We use the Aged Care Calculation of your cost of care (SA486) form to collect details of the care recipient’s income and assets. We can then work out how much you’ll get, as an aged care provider, to provide aged care services.
People who get a means tested payment such as Age Pension or a Disability Support Pension from us or the Department of Veterans’ Affairs (DVA), and don’t own a home, don’t need to complete a form. We’ll use the details we have about their income and assets to work out the cost of their care.
It’s important people make sure their income and assets details are always up to date. Your clients can check the details they’ve provided to us using their Centrelink online account or they can call Centrelink or DVA.
Starting aged care
When the care recipient starts care, you need to enter their details into the online Aged Care Entry Record. This is for means assessment data matching.
You can also use the Aged Care Entry Record form – AC021 form to tell us if they:
- have entered permanent residential care
- are receiving a Home Care Package on or after 1 July 2014.
Income for aged care purposes
We use the following income details for aged care purposes:
- income from work
- income support payments from Centrelink or DVA. Payments like the Age Pension, a Service Pension or an Income Support Supplement
- value of financial investments
- net rental income
- a War Widow(er)’s Pension and some disability pensions
- superannuation and overseas pensions
- income from income stream products such as annuities and allocated pensions
- family trust distributions or dividends from private company shares
- money from outside the Australian Government
- gifting over the allowable amounts.
The rental income from a care recipient’s former principal home isn’t counted in the assessment if they:
- entered care before 1 January 2016, and
- make regular payments or a mix of regular and lump sum payments for accommodation.
If they leave residential care for more than 28 days, but then re-enter care, the rental income from their former home will become part of the assessment.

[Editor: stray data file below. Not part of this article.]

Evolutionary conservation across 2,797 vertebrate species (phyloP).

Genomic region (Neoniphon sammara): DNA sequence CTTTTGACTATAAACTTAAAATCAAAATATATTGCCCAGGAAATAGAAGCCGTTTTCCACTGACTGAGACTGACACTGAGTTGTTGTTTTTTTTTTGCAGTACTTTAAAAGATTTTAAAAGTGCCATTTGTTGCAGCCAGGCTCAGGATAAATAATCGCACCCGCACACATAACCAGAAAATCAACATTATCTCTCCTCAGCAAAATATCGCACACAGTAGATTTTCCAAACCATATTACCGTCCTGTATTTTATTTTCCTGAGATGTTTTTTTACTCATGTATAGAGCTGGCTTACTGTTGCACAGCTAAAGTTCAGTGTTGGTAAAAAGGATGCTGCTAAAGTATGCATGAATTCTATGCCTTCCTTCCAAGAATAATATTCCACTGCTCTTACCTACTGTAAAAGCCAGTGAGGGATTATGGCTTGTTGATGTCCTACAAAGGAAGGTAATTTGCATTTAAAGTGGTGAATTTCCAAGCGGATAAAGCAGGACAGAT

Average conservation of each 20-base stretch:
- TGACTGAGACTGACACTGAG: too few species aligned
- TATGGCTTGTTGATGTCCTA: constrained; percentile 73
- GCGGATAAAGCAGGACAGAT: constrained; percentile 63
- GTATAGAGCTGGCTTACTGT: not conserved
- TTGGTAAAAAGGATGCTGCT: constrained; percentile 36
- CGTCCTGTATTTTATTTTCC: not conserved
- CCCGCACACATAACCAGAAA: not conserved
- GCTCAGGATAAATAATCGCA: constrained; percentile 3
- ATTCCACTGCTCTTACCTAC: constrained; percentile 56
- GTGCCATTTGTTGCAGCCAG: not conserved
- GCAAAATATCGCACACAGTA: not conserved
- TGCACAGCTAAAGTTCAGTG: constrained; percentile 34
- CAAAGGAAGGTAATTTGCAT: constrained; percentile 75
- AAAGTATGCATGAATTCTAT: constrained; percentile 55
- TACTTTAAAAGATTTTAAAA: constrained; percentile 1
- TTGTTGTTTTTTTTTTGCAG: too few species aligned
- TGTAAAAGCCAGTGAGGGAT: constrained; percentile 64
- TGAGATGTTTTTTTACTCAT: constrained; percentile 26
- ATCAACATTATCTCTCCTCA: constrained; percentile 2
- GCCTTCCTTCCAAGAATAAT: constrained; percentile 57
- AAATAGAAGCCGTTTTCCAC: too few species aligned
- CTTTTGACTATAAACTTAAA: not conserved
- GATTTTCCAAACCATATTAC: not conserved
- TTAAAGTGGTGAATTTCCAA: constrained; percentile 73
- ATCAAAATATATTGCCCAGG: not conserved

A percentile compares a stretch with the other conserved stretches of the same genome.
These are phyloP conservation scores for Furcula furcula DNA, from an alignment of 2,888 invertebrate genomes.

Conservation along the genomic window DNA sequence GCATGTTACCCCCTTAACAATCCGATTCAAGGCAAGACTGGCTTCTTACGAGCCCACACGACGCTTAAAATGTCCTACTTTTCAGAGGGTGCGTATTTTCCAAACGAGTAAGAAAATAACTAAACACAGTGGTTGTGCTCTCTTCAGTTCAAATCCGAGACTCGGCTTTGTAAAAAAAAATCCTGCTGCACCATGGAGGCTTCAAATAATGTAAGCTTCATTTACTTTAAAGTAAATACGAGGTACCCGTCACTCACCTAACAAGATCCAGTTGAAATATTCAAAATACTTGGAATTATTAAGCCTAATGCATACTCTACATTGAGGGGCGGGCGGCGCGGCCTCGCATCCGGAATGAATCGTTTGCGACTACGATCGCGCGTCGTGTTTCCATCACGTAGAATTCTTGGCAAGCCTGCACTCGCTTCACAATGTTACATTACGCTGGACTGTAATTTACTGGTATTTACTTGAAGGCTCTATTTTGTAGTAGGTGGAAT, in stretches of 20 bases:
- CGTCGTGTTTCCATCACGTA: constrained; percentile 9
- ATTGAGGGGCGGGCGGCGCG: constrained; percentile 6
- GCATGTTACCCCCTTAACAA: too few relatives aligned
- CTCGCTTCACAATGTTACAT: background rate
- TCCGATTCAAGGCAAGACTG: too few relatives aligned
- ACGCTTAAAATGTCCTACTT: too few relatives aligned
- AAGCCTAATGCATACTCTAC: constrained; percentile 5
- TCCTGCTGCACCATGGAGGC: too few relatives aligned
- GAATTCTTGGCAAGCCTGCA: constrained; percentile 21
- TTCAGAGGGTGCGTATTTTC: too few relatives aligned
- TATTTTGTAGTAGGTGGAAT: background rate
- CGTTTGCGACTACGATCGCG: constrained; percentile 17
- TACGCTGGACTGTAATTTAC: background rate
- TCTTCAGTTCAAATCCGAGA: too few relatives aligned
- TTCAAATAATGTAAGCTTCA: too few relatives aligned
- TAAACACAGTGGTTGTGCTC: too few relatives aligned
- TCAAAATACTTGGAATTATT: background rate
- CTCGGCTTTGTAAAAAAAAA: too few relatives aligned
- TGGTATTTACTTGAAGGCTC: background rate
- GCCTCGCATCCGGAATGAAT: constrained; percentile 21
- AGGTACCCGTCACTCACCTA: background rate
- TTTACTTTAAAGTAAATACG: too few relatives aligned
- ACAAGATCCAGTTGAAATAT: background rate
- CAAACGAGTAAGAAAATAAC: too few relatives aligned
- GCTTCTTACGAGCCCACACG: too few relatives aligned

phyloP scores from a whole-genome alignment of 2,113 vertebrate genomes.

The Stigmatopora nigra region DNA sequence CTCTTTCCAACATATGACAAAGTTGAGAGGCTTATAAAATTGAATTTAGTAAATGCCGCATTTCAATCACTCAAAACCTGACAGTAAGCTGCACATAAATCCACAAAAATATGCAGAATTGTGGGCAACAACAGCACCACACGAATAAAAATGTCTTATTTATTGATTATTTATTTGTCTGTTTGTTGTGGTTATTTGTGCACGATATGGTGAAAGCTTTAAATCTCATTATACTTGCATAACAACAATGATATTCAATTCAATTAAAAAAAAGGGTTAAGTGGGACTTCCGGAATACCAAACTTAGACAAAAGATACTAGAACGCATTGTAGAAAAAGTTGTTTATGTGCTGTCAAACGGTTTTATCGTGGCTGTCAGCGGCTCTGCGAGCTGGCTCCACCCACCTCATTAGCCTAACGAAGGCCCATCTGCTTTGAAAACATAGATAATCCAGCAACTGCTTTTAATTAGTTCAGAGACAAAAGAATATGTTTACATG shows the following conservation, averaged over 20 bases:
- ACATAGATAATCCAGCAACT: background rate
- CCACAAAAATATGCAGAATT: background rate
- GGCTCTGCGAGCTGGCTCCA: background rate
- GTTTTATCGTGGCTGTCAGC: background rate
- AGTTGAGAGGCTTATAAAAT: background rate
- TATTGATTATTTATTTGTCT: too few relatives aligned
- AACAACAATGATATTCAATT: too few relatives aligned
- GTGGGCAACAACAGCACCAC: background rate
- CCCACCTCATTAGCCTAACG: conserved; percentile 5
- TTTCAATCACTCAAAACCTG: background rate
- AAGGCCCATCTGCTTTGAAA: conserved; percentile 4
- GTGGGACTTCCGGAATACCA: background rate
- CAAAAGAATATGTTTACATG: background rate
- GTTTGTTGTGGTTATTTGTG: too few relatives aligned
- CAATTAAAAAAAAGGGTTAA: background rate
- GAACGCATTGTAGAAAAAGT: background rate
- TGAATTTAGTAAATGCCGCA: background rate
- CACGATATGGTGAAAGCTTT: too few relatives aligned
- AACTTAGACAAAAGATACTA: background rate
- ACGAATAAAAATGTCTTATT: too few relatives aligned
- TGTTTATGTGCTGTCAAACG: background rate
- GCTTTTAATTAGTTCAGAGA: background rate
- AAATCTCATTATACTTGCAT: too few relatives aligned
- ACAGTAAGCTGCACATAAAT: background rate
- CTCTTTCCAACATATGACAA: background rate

An asset is any property or item of value the care recipient or their partner own or have an interest in. This includes assets held outside Australia. This could be:
- financial investments
- real estate
- household contents
- personal effects.
If the care recipient is part of a couple, we consider them to own half of the total combined assets. It doesn’t matter whose name is listed for the asset.
If they enter residential aged care on or after 1 July 2014, and a protected person isn’t occupying their home, their home counts as an asset. A protected person can be a care recipient’s:
- partner or dependent child
- carer, who’s eligible to get an Australian Government income support payment and has lived in the person’s home with them for the past 2 years
- close relative, who’s eligible to get an Australian Government income support payment and has lived in the person’s home with them for the past 5 years.
There’s a cap on the value of the home included in the assessment.
If their home counts as an asset, it doesn’t need to be valued by a professional, we just need an estimate. We verify the estimated value of their home at no cost to them.
Any gifts they made in the past 5 years may count as income if the gift value is over the allowable amount. For a single person or a couple, the combined gifting allowable amount is:
- $10,000 in 1 financial year
- $30,000 in 5 financial years - this can’t include more than $10,000 in any year.
We also use deeming rules to calculate income from financial assets. This is also included in the assessed income.
Care recipients who don’t provide their income and asset details
Care recipients don’t have to have their income and assets assessed. This means they’ll pay:
- the maximum basic daily fee
- the maximum means tested care fee
- accommodation costs subject to annual and lifetime caps.
We’ll call the care recipient or their nominee if their assessment form is incomplete. We’ll write them if we can’t contact them over the phone.
Assessments not submitted
If the care recipient has started care, but they haven’t done an assessment, we’ll send them a reminder letter.
We’ll explain they may get some assistance for the cost of their aged care if they do the assessment. We’ll send you and the care recipient letters with this advice.
If the care recipient hasn’t sent a request for an assessment we’ll explain they will need to pay the maximum fees for their care and the agreed accommodation price if they don’t complete the assessment form. We’ll send you and the care recipient letters with this advice.
We’ll send the care recipient a letter with the outcome of their means assessment. Our letter shows the fees they need to pay.
Our initial fee advice is valid for 120 days, unless they tell us of a change in their circumstances.
Sometimes the fee advice isn’t what the care recipient expected. This is because sometimes we or DVA hold further details about the care recipient.
Page last updated: 11 July 2019